Ministers’ wives a reflection of God
    November 10 2008 by Dianna L. Cagle, BR Assistant Managing Editor

    GREENSBORO — Charlotte Akin sees God’s hand on her life.

    She credits God with helping her understand that being left at the Georgia Baptist Children’s Home in Pelmetto, Ga., at the age of 9 was the best move for her. I know the Lord revealed that to me so that I would hope,” she said.

    BR photo by Dianna L. Cagle

    Charlotte Akin prepares to speak to the North Carolina Baptist Ministers' Wives Nov. 10 at Lawndale Baptist Church in Greensboro

    Akin was the keynote speaker Nov. 10 at the annual North Carolina Baptist Minister’s Wives meeting at Lawndale Baptist Church in Greensboro.

    Using 2 Corinthians 3:18 the theme for the meeting was “A Reflection of You.” About 40 women gathered to share pastries and worship together.

    “A lot of you have been in ministry a long time,” said Phyllis Turnage, who is not only a pastor’s wife but a pastor’s child. “Sometimes you’re just not real. If you’re wearing any masks just them off and be who you are.”

    Tracy Lane, a single mom who lives in Ocean Isle Beach, led the women in music. She shared how God had turned her life around.

    “God has changed me, inside and out,” Lane said. “He tells us in His word who He really wants us to be — a reflection of Him.”

    Akin is the wife of Danny Akin, president of Southeastern Baptist Theological Seminary in Wake Forest. The couple has been married 30 years and has been at Southeastern five years. She shared about her sons, their families and her grandchildren. Akin facilitates “Biblical Foundations for the Minister’s Wife,” a class for women as part of the women’s certificate program at Southeastern.

    Referring to the theme verse, Akin said turning to Jesus allows the veil to be “taken away.” Akin remembers being a “sad and angry little girl” when she arrived at the children’s home, sometimes waiting for hours for her dad to show.

    At age 11, Akin made a decision that allowed an introduction to a Father that made her feel “loved and safe.”

    About five years later, Danny Akin took Charlotte on their first date to see a romantic movie — “Jaws.” They married anyway. She was 19; he was 21.

    “We were young and had a lot to learn,” Charlotte said.

    When the couple was living in Dallas, one Monday night their youngest son, Timothy, was hit by a car and hospitalized three weeks. “The Lord completely healed him,” she said. Now he and his family serve with the International Mission Board.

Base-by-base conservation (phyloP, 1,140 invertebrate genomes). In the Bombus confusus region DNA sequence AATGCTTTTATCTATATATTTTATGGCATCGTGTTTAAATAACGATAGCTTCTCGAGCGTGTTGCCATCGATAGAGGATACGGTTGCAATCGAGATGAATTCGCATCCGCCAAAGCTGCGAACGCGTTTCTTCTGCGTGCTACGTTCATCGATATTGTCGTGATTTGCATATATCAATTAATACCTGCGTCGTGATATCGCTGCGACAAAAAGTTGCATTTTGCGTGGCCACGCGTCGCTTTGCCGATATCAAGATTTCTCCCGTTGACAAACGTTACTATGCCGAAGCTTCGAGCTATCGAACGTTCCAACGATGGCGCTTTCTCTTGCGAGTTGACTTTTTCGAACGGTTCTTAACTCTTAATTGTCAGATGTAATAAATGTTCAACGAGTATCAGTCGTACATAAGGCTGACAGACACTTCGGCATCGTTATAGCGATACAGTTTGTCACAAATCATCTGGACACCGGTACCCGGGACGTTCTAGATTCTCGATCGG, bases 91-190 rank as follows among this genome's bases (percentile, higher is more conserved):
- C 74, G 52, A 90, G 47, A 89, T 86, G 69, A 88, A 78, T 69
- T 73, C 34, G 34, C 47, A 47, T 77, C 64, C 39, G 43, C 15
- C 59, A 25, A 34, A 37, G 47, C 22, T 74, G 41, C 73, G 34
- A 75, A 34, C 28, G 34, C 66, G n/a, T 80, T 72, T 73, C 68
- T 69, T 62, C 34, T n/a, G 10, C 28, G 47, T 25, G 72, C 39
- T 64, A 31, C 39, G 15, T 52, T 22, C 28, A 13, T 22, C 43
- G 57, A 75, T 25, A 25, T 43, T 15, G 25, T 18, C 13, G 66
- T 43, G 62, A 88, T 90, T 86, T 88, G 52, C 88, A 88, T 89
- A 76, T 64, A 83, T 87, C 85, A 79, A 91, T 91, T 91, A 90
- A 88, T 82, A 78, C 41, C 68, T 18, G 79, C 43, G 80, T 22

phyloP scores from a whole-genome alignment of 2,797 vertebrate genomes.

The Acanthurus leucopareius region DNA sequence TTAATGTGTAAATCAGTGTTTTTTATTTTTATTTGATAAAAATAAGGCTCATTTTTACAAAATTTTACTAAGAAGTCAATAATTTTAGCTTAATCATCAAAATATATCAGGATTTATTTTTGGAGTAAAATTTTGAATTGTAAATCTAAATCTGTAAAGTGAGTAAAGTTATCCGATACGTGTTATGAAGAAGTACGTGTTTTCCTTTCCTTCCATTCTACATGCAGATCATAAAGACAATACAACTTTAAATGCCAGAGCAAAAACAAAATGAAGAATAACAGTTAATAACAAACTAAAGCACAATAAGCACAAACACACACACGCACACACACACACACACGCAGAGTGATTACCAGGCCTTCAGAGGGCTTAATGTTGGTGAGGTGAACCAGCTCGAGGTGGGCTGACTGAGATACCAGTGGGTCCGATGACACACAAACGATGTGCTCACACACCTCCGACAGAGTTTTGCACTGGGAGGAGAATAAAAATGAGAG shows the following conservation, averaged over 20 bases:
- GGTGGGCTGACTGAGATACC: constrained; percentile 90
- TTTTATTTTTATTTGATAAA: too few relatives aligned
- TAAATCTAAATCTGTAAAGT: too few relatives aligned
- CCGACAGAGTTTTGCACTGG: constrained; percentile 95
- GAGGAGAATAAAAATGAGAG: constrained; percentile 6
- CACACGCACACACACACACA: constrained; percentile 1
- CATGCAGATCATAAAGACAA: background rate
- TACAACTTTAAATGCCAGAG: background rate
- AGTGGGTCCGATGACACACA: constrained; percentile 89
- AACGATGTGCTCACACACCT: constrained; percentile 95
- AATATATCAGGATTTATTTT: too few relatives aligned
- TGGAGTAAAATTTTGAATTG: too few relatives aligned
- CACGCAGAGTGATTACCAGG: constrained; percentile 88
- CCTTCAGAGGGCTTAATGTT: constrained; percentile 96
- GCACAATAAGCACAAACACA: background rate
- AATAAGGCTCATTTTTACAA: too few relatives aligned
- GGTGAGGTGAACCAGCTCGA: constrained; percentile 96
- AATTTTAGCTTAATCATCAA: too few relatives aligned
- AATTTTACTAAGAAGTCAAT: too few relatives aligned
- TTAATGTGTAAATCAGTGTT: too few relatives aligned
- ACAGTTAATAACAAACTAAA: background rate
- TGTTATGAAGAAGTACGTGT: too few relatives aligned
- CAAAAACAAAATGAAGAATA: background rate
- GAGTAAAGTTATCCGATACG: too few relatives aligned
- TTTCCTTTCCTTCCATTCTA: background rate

“My life is a reflection of God’s mighty, redemptive power,” she said.

    In closing, Akin read some of “Turn Your Eyes Upon Jesus,” encourage the ministers’ wives to focus on God.

    The group plans a retreat each summer and works with the Ministers’ Spouses Support Group with the Woman’s Missionary Union of North Carolina (WMU-NC). “Daughters of the King,” the 47th annual retreat is slated for July 20-22, 2009, with Doris Brooks as Bible study leader and Lori Cole as the praise and worship leader. A retreat for new ministers’ wives is set Oct. 16-17, 2009, at Camp Mundo Vista near Asheboro.

    Presided over by Turnage, outgoing president, the meeting in Greensboro involved special music by Tracy Lane as well as reports from Janis Baker, Betsy McSwain and Margaret Harding. Officers for 2008-2009 are: Gray Frady, president; Donna Burnop, president elect; Cheryl Reeves, vice president; Janis Baker; secretary/treasurer; and Lori James, secretary/treasurer elect. Regional representatives include: Marlene Johnson, eastern; Dee Dee Whray, central #1; Lafayetta Reaves, central #2; Debbie Goforth, western #1; and Polly Heffner, western #2.

    All the officers give generously out of their time and money,” said Baker.

    Harding, adult specialist with WMU-NC, shared some of the activities and ministries of the WMU-
    NC, including the poverty simulation, military spouses prayer partnership, involvement with Habitat of Humanity build in Greensboro and the Missions Extravaganza planned in March 2009.

    McSwain shared about the prayer partnership with Vermont ministers’ wives where 55 women are already participating.

    “One of the main concerns of ministers’ wives today is we need friendship,” McSwain said. “Many times they felt like they were alone in their situation.”

    The offering was designated as a gift to Roberts Chapel Baptist Church in Pendelton. The church burned Oct. 30. McSwain said the church is receiving support from members as well as other churches with hymnals, pews, etc.

    The ministers’ wives are already excited about next year’s meeting in conjunction with the pastors’ conference. The scheduled guest is Henry Blackaby’s wife. One thing they hope to add next year is childcare so more women will be able to come.

    11/10/2008 2:56:00 PM by Dianna L. Cagle, BR Assistant Managing Editor | with 0 comments




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